Impression (online Media)

An impression (in the context of online advertising) is when an ad is fetched from its source, and is countable. Whether the ad is clicked is not taken into account.[1] Each time an ad is fetched, it is counted as one impression.[2]

Because of the possibility of click fraud, robotic activity is usually filtered and excluded, and a more technical definition is given for accounting purposed by the IAB, a standards and watchdog industry group: "Impression" is a measurement of responses from a Web server to a page request from the user browser, which is filtered from robotic activity and error codes, and is recorded at a point as close as possible to opportunity to see the page by the user.[3][4]


Counting impressions is the method by which most Web advertising is accounted and paid for, and the cost is quoted in CPI (cost per impression). (Contrast CPC, which is the cost per click and not impression-based).


A movement is underway to move from the current standard of served impressions, to a new standard of viewable impressions. [5][6][7] The Interactive Advertising Bureau (IAB), Association of National Advertisers (ANA), and the American Association of Advertising Agencies (4A's) have joined forces in an initiative called 3MS (Making Measurement Make Sense), with the purpose of better defining the value of display media. [8]

  • Served impressions are the current standard. They are recorded by ad servers, and are counted whether or not the ad itself is fully loaded and in a space viewable to the end-user. [6]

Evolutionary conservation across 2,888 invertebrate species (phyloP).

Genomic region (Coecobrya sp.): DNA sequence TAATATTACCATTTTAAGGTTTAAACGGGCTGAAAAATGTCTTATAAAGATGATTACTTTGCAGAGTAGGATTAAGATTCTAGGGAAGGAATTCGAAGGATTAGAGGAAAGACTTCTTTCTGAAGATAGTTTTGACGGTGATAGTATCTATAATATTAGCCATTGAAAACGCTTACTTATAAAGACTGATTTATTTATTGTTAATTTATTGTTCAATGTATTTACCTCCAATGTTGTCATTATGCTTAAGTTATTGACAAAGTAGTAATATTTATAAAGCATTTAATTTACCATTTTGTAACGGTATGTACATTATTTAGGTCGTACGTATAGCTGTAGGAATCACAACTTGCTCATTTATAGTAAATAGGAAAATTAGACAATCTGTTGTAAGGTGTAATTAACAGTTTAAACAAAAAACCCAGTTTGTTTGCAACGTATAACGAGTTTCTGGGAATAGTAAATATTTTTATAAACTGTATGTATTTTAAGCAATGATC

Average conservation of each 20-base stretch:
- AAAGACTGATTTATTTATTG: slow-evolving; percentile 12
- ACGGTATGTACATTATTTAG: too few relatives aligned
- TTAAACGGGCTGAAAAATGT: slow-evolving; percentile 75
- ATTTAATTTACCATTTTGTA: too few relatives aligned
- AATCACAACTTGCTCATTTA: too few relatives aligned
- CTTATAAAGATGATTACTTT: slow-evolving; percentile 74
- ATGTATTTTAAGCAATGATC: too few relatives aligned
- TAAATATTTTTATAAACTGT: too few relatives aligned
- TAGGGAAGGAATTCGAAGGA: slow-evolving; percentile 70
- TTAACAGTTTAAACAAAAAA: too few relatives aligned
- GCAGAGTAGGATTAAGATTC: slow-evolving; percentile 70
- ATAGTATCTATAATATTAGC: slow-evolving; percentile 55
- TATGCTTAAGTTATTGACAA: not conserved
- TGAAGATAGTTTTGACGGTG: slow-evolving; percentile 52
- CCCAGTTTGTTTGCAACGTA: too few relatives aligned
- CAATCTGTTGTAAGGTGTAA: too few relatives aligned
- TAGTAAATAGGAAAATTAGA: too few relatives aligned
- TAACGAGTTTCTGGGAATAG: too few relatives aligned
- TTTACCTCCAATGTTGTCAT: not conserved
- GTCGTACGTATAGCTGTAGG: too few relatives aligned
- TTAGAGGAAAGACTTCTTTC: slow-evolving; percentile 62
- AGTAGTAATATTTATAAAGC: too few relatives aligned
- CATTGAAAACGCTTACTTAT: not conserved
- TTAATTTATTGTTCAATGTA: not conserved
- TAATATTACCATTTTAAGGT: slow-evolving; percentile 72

• Viewable impressions are defined as those that are at least 50% visible to the user for at least one second. [8]

See also


  1. ^ Yahoo Search Marketing Glossary
  2. ^ Google AdWords Help: Impression
  3. ^ IAB Glossary of Interactive Advertising Terms v. 2.0
  4. ^ Interactive Audience Measurement and Advertising Campaign Reporting and Audit Guidelines
  5. ^ Mane, Sherill. Measuring Return From Interactive Advertising. MASB Summer Board Meeting and Summit, August 2012.
  6. ^ a b iab. Making Measurement Make Sense (3MS). Cited 13 March 2013.
  7. ^ Making Measurement Make Sense. Cited 15 March 2013.
  8. ^ a b Rosetta. Display Advertising Trends: Standardizing Viewable Impressions. Cited 13 March 2013.

External links

  This article uses material from the Wikipedia page available here. It is released under the Creative Commons Attribution-Share-Alike License 3.0.



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